Provincial hypocrisy on display
|By Lisa Gervais - Editor | November 16, 2017|
We should know today (Thursday, Nov. 16) whether the longest college strike in Ontario’s history is coming to an end.
Members of the Ontario Public Service Employees Union (OPSEU) voted on an offer the day after The Highlander went to print.
To be honest, we’re a bit befuddled by the strike and the government’s handling of it. The union wants a minimum 50:50 ratio of full-time staff to part-time. Full-time faculty get benefits, job security and higher wages; part-timers get none of these things. The practice is rampant; colleges are just a few of the provincially-funded institutions in Ontario that use part-time or contract labour to avoid their own employment laws – ‘to maintain flexibility’ in bureaucratic parlance.
At the same time the Ontario government is hammering through The Better Workplaces, Better Jobs Act – supposedly to protect Ontario workers from employers who keep them on revolving part-time contracts to avoid paying benefits and deny job security. The province and its colleges are doing exactly that to some of their own graduates who now teach. The hypocrisy is very hard to swallow.
Our local college, the Haliburton School of Art and Design (HSAD), has been dragged into the fight because all of its two full-time faculty are members of OPSEU. The other 40 or so instructors are part-timers. It’s a microcosm of the fight being waged: is society better off with 40 or so part-time teachers who can’t earn enough to support themselves and live in fear of losing their jobs next month? Or might things be better with 24 full-time faculty, each earning enough to support a family and with the same job security and benefits enjoyed by HSAD’s administration? Which model is better for families? Which model would you like to work in?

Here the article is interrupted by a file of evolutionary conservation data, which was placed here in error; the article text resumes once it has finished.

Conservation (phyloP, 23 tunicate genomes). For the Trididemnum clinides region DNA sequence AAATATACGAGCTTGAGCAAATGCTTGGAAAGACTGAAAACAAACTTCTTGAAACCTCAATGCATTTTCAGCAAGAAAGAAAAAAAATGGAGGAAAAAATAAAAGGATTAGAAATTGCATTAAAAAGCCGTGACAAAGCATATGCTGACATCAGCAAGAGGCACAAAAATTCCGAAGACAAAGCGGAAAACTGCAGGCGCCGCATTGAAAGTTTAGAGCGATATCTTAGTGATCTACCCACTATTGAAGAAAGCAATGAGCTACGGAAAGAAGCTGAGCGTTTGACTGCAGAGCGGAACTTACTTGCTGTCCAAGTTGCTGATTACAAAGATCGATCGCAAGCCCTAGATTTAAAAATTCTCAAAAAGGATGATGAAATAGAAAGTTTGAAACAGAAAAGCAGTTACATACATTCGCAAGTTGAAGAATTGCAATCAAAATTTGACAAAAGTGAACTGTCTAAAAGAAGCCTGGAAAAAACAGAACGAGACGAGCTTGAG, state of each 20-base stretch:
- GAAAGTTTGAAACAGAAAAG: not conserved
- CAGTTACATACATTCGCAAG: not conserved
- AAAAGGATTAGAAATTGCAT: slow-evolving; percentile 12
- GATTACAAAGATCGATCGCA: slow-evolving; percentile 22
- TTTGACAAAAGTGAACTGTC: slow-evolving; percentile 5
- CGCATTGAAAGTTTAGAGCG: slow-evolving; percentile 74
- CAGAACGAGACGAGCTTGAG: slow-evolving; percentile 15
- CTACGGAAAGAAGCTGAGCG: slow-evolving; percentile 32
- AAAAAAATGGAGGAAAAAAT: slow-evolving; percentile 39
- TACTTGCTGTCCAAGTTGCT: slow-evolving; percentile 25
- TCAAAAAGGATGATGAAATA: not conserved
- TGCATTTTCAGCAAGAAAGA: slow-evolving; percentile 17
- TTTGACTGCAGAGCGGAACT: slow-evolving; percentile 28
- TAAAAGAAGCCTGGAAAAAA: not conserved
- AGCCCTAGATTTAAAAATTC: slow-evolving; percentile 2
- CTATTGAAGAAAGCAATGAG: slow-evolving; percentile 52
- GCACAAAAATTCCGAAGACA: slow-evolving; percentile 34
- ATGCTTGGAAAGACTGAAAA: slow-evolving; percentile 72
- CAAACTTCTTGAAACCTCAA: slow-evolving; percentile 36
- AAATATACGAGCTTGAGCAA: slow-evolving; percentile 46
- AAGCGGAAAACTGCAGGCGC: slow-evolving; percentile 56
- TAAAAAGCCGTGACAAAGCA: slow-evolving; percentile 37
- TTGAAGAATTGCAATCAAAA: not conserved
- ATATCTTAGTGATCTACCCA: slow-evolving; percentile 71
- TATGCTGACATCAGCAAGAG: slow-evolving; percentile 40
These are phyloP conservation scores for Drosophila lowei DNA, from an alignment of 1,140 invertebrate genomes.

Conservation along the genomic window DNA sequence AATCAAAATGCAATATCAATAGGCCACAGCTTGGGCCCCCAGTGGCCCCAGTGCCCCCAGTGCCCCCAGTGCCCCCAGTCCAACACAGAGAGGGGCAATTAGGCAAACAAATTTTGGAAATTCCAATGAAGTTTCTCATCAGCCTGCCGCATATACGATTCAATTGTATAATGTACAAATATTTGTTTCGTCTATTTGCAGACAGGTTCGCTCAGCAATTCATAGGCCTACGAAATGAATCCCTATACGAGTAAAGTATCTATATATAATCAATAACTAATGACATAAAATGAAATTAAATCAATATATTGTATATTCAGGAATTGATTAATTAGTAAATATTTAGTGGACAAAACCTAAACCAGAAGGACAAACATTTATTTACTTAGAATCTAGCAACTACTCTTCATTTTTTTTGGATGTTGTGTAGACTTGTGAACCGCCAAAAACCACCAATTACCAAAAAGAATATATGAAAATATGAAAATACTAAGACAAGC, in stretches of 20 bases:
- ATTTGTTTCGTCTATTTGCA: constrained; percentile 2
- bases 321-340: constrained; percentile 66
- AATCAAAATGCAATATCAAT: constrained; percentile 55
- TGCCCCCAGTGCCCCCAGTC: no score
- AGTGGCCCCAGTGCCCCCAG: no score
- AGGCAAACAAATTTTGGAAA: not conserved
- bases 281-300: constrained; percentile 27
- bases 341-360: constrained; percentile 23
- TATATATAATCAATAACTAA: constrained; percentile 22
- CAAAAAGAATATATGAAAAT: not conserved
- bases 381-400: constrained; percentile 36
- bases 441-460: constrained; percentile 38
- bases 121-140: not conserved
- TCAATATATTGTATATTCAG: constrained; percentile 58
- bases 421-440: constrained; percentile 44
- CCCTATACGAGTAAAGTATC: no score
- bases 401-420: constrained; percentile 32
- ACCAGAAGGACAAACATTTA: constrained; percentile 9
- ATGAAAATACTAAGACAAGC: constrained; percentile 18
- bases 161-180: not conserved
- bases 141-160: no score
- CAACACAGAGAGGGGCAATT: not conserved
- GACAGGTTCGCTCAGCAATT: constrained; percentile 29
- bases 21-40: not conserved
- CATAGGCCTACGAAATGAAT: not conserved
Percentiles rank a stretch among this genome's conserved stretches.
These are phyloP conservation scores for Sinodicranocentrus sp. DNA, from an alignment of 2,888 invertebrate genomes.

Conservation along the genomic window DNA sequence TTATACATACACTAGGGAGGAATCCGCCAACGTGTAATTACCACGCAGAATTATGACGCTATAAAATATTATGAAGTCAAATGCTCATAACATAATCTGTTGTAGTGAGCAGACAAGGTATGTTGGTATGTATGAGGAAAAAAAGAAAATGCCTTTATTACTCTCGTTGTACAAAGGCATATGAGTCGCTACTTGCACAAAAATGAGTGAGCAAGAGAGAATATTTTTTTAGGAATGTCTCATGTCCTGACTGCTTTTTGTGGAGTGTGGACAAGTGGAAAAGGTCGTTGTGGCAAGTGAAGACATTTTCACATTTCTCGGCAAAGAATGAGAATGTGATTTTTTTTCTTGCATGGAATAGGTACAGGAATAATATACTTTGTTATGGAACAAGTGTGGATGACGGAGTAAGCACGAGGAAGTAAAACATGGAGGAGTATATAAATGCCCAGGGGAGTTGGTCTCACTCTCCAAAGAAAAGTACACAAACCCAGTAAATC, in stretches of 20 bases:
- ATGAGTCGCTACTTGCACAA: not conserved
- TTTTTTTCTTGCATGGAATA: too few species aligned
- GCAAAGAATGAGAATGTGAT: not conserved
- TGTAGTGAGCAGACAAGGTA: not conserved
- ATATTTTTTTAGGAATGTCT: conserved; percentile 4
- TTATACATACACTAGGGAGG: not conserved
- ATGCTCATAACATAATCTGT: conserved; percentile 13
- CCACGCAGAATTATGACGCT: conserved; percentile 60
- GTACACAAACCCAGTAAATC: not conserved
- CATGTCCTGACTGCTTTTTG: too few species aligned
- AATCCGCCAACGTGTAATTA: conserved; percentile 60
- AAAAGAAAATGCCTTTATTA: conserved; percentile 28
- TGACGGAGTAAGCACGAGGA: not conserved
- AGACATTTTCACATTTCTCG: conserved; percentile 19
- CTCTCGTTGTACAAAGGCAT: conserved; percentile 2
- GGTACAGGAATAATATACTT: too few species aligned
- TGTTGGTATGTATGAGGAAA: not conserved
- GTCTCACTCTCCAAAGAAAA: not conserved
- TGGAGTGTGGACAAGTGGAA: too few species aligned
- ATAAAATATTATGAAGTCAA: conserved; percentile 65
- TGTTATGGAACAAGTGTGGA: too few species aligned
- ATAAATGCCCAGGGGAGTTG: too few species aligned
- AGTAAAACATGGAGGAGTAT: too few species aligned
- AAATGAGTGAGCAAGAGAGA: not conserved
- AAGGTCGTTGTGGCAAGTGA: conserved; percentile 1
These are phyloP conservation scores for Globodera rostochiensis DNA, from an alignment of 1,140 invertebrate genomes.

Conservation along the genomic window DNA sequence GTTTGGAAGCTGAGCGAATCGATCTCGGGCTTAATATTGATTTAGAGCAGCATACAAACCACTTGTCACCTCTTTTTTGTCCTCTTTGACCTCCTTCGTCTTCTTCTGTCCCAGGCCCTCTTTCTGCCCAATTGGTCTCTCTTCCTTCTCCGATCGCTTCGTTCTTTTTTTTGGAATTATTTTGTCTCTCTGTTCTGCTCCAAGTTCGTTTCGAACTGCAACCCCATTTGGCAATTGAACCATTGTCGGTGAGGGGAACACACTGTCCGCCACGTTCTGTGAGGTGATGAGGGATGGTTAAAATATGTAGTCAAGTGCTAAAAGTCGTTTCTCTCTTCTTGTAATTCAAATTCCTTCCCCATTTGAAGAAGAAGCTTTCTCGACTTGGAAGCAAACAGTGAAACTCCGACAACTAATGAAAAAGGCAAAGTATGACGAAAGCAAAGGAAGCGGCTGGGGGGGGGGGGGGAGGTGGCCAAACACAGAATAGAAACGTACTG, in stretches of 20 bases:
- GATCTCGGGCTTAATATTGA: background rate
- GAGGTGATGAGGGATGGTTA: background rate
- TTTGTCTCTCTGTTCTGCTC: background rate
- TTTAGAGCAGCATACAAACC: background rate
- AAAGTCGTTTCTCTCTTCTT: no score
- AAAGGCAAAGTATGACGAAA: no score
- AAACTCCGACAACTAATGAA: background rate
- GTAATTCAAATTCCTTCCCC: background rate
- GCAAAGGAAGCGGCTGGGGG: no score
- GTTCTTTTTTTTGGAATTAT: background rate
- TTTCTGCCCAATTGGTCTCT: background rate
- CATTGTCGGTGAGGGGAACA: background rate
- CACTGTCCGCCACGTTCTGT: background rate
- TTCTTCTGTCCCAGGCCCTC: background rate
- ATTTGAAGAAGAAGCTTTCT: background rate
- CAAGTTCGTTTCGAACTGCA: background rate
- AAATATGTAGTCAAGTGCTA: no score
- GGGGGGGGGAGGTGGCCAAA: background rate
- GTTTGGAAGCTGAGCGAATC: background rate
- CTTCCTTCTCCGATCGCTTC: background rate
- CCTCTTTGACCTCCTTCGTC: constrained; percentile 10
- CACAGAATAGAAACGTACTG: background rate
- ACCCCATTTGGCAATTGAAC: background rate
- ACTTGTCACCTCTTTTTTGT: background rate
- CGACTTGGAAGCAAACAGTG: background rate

Of course, it’s the students, the people paying for their college educations, who stand to lose the most from this fight. Most HSAD students travel to Haliburton for short-term study. They are often older adults, with families back at home. Some have taken leaves of absences from work. They are here, paying hefty rents thanks to a dearth of student housing. They are forgoing jobs back home. And as the strike enters its second month, they don’t know what to do. Should they go home? Should they stay? Can they afford to stay? Should they just give up on this year, go home and work for awhile and maybe try again next year? Should they just give up on their dream of bettering their lives via secondary education altogether?
So, we can understand why members of a noble profession like teaching are resisting their role in the new gig economy and the freedom it offers to not earn a decent living. Premier Kathleen Wynne is a former teacher who had all the advantages of full-time, permanent employment. She should understand more than most what that means in terms of raising a family or building a career. It’s unlikely she would be where she is now if she had spent most of her career chasing part-time gigs to pay her bills. It’s time for Wynne and the Ontario Liberals to have a long, hard look in the mirror and ask themselves if they’re practicing what they preach when it comes to Bill 148 and job fairness for Ontario’s citizens.
Lisa Gervais is the editor for The Highlander.